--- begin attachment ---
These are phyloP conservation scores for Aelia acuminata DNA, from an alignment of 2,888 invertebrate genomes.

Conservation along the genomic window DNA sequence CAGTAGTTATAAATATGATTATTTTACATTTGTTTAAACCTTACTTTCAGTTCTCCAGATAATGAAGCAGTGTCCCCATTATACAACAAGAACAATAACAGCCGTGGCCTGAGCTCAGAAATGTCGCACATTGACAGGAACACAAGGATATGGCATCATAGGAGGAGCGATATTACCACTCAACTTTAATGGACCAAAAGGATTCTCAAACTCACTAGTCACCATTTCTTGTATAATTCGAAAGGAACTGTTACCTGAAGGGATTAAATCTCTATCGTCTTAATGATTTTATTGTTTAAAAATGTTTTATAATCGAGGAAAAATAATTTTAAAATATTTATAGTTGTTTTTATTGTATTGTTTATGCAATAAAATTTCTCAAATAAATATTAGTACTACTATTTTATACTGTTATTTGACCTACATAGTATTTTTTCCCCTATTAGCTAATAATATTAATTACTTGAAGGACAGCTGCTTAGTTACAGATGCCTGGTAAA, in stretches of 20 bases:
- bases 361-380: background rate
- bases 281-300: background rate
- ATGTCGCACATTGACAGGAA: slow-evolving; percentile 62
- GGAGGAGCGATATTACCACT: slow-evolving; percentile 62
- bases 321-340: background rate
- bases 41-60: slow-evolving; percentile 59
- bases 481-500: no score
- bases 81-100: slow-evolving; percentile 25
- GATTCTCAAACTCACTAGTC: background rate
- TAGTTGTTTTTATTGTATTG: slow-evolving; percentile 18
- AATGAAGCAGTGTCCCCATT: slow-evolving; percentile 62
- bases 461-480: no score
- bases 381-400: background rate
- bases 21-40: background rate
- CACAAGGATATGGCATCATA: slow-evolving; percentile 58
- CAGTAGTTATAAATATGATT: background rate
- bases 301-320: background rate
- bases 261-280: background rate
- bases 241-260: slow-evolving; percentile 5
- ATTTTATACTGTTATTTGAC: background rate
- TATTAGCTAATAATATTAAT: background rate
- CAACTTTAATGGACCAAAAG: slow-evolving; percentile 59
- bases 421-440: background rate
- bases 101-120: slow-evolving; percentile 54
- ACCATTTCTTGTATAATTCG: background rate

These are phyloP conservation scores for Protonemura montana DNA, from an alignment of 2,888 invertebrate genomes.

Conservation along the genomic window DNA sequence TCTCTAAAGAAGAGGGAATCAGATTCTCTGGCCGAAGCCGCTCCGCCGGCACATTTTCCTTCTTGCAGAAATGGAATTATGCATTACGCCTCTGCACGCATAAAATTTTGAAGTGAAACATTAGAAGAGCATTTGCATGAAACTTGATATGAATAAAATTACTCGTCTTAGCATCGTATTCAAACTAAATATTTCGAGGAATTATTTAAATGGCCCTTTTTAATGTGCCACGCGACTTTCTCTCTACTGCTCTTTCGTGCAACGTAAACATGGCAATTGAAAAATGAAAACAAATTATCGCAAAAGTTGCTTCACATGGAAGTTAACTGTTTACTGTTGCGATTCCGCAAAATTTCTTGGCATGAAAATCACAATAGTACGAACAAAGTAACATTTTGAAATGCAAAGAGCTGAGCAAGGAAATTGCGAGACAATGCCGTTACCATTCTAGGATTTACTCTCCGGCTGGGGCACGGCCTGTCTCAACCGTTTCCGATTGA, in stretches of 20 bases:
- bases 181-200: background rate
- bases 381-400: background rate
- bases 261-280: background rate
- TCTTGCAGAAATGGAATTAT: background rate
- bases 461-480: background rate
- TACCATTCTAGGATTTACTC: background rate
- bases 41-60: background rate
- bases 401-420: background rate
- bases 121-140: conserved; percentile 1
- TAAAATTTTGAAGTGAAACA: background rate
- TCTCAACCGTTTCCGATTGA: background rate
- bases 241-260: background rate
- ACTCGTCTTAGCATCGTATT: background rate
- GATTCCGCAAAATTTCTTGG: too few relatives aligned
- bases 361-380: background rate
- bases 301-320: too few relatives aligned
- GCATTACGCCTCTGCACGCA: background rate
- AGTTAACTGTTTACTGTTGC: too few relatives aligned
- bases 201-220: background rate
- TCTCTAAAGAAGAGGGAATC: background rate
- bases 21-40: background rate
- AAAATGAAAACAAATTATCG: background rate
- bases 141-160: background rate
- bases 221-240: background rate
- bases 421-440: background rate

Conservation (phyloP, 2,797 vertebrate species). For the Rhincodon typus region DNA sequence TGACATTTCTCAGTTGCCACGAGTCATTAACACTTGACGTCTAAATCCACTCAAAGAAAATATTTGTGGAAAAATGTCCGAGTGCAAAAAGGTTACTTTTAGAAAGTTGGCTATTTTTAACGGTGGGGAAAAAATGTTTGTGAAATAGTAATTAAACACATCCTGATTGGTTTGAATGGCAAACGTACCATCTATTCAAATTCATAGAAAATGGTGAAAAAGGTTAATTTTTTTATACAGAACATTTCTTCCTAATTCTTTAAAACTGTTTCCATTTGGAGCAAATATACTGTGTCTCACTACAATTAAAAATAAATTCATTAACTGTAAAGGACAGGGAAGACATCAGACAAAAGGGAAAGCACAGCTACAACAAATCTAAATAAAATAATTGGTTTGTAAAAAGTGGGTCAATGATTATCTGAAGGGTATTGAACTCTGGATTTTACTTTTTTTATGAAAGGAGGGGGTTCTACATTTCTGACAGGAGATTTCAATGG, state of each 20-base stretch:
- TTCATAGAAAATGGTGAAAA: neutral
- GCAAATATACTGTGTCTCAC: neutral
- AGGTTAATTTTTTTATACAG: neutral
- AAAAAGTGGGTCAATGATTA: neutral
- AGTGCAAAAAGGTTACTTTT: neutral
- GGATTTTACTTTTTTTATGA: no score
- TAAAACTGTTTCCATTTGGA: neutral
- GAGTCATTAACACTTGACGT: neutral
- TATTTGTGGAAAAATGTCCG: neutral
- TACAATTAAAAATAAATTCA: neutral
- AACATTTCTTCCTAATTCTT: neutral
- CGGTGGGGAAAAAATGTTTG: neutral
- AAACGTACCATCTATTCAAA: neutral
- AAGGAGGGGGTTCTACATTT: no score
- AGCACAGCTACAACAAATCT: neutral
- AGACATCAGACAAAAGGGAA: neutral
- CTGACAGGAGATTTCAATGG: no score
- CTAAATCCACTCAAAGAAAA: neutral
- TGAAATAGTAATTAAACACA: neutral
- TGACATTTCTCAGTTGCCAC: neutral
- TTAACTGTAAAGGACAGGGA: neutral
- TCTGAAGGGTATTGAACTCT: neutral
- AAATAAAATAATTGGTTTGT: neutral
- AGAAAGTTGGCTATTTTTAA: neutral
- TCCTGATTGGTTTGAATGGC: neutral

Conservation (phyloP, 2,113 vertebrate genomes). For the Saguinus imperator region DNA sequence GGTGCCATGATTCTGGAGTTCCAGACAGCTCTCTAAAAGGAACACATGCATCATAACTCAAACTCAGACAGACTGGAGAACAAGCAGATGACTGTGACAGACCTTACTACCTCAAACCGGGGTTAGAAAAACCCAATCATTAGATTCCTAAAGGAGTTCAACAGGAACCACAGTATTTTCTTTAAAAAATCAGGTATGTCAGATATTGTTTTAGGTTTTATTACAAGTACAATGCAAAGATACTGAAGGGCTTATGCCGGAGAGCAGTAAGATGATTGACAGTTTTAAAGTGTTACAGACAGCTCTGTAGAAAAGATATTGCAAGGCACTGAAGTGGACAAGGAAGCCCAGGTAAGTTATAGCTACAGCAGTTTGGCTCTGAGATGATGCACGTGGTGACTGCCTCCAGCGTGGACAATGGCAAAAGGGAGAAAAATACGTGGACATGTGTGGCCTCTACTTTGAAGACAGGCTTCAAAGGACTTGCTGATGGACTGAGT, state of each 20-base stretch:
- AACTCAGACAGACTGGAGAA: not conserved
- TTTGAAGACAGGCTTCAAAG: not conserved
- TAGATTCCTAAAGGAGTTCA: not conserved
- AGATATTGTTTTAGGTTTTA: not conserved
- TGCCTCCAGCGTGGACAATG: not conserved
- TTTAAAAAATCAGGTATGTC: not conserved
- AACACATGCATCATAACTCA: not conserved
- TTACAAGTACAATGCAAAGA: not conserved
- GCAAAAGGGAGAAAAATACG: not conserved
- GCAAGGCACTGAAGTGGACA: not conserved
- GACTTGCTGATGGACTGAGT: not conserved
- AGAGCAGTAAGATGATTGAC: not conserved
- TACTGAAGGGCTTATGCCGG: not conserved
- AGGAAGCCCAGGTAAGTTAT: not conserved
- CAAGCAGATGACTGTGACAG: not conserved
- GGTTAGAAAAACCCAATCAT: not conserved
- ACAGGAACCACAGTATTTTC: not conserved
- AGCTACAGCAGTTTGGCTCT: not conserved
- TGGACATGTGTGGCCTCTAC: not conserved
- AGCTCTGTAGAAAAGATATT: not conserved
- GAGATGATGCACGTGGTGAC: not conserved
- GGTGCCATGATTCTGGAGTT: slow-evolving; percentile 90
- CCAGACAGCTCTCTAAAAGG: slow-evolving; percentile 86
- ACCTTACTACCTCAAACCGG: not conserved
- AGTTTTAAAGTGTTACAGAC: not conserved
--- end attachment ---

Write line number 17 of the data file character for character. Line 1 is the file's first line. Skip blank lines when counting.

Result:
- CACAAGGATATGGCATCATA: slow-evolving; percentile 58